If you want to get a mortgage – or a re-mortgage – in 2017, some forward planning is going to help. You are probably focussed on saving a deposit, but it’s good to keep a watch on three other things: your credit record; your debt and your expenses.
Check your credit records in detail
Do this now, so if anything that is wrong, you have plenty of time to get it corrected. A stranger’s parking ticket default showing in your name; a CCJ for a water bill from your previous property; an overdue mobile bill for a phone you had returned as faulty several years ago … I hope you don’t find any of these sorts of horrors when you look, but better safe than sorry.
There are three Credit Reference Agencies in Britain: Experian, Equifax and Call Credit. Some lenders only report to one, so to be sure you have the full picture, you need to check all three. You don’t need to sign up to expensive monthly services, you can now keep an eye on your score with each CRA for free, see How To Check your Credit Score for details. Of course if one looks wrong, you will need to get the full details and find out why.
Assuming this is all fine now, you want to keep it that way. Paying bills by direct debit is good. Keep an eye out for closing bills if you do switch electricity or mobile suppliers, as this is a common cause of difficulties. Even better, don’t switch anything in the last few months before a mortgage application!
Have a plan for your debts
Everyone knows that a poor credit record is a problem for a mortgage application. But perfectly managed debt can also cause difficulties if there is too much of it.
The mortgage lender’s definition of “too much” may not be the same as yours… You may feel comfortable with that large looking credit card balance because you know it’s all at 0% interest. But to a bank, it is something that could go wrong in the future: if you miss a payment or can’t shift it to another 0% deal at the end of the term, your monthly payments could get a lot larger.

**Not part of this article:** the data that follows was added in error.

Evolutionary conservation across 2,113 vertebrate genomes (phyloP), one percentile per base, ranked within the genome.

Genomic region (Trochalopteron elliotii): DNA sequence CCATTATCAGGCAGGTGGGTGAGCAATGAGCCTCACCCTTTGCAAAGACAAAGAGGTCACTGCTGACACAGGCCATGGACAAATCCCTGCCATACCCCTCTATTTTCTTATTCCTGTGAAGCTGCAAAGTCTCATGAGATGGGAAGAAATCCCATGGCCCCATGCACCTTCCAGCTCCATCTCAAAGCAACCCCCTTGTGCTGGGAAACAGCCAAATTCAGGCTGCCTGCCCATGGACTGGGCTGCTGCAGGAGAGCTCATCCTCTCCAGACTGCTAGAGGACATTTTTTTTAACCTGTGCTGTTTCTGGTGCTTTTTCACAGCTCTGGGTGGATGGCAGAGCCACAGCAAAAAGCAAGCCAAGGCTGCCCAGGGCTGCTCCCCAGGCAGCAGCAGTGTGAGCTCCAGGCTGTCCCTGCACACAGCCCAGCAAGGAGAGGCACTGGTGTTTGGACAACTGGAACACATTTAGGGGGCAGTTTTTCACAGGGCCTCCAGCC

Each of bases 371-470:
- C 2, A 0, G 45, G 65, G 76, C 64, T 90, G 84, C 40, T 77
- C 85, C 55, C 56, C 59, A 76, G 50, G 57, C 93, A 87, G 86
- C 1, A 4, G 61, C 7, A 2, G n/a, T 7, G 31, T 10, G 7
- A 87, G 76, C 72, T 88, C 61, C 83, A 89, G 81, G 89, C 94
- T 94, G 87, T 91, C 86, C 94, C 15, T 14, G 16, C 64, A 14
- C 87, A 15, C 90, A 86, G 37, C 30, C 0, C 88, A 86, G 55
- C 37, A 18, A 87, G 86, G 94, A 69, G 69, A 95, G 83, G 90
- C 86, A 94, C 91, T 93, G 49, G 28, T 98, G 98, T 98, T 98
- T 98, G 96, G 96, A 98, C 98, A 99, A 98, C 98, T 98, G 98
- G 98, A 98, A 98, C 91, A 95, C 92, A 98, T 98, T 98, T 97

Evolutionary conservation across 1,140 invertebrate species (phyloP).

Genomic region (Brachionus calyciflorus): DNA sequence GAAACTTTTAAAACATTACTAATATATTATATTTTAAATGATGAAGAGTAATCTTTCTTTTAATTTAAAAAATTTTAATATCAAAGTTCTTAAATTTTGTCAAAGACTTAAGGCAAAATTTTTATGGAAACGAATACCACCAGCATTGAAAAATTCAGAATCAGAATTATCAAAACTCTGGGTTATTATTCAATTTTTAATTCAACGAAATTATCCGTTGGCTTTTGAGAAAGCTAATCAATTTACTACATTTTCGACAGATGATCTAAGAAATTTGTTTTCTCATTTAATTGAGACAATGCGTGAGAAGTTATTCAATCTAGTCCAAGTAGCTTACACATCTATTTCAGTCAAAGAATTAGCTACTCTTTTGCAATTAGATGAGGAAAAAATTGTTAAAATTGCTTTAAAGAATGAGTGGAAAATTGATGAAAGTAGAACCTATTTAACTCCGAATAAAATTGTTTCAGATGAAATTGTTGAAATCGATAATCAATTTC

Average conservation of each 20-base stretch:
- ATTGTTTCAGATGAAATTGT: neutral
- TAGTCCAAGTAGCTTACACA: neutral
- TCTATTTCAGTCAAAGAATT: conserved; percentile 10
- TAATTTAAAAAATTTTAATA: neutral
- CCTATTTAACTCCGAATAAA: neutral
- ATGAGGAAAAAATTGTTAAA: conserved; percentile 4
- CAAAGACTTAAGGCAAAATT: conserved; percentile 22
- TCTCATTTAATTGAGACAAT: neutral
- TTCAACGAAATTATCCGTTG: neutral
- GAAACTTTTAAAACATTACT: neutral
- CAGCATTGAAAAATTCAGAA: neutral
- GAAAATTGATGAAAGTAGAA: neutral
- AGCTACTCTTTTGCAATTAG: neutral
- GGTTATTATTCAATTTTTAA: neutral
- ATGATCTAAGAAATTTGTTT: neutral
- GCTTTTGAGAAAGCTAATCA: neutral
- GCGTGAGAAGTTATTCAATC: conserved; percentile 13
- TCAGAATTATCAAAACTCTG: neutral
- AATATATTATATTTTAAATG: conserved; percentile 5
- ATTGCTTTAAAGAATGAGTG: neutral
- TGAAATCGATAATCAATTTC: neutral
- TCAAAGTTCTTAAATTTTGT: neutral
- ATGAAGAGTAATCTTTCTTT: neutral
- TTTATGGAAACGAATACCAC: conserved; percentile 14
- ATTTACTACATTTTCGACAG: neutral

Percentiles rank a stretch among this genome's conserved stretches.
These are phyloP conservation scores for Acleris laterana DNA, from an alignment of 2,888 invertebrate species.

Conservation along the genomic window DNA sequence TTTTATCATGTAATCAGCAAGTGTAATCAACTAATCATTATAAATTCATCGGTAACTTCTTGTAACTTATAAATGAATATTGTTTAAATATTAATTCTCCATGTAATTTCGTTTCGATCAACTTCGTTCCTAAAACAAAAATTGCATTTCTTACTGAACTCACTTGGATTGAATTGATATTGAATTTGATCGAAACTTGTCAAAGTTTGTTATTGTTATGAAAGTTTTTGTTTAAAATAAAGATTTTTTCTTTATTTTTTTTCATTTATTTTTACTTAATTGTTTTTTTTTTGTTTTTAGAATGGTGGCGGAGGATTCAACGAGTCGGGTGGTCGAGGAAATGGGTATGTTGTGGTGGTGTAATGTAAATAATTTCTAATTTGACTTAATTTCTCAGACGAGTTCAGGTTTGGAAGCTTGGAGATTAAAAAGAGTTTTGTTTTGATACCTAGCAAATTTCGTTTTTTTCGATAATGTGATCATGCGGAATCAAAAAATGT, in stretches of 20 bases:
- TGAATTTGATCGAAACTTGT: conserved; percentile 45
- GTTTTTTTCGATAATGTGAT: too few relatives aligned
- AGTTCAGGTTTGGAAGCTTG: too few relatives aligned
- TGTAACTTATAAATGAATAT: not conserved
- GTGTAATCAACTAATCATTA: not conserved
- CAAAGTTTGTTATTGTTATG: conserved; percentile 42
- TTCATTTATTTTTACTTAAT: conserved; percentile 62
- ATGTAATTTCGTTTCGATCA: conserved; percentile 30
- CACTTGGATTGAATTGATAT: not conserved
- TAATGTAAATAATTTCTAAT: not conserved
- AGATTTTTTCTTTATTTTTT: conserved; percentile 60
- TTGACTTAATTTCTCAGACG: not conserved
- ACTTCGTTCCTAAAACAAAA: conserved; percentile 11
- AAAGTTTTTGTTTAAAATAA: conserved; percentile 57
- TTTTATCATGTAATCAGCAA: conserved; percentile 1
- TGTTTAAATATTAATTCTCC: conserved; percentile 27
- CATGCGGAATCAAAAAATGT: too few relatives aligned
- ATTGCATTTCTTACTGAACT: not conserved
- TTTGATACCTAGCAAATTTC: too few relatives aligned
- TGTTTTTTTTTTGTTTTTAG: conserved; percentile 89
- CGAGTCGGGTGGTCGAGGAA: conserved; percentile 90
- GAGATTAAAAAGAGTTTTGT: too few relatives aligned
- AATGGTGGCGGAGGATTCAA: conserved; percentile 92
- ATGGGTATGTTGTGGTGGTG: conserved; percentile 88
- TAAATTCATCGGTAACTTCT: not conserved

I’m not saying you have to be debt-free – although that is a great aim! But here is a plan for the run up to a mortgage application:
- Your debts need to be clearly falling every month;
- Overpay all your credit cards, even those at 0%. Lenders can see from your credit records if you are only making a minimum payment;
- Think about closing cleared cards. It’s not good to be using most of your credit limit, but lenders also don’t like you to have masses of unused credit – they worry you will go on a credit card spending spree to furnish the new house. So keep one card with spare credit but close others;
- Don’t make any new credit applications in the last few months. Keep that car a while longer! If you have a 0% deal ending, apply for a new one earlier – a new form of credit usually makes your credit score drop for a month or two;
- No payday loans in the year before applying for a mortgage. Even if they are repaid on time, most mortgage lenders think they show you have money problems and will reject an application;
- Going over your approved overdraft limit is another big mistake. If you are often close to the limit, find ways to be drawing back further from it each month by cutting your expenses.
Don’t waste any time thinking about whether you could borrow to increase your deposit. A mortgage lender won’t think that has improved your situation. If your deposit is large, it is better to use some of it to pay off your other debts.
Keep those expenses down
In 2014 the mortgage lending rules were changed and banks now have to look closely at how “affordable” the mortgage is for you. This may come as a surprise if you got a mortgage a few years ago and are now looking to move – the application process is now a lot longer. You will have to complete a form giving details of your regular expenses and supply 3-6 months bank statements.
So in the last six months you need to avoid any unnecessary expenditure. Some lump sums are fine – renewing your car insurance say. But if you are going to apply for a mortgage in spring, don’t overspend at Christmas and give the skiing holiday a miss this year. Generally keep entertaining costs low – you may feel happy you could cut back if you were in difficulty, but to a lender spending a few hundred on eating out each month is going to go down as a regular expenditure.
Of course any money saved here is going to also help you pay off some more debt or increase your deposit.
The time to start is now
By starting this 6 months ahead you will be maximising your chance of getting the best possible mortgage deal – and a year is even better!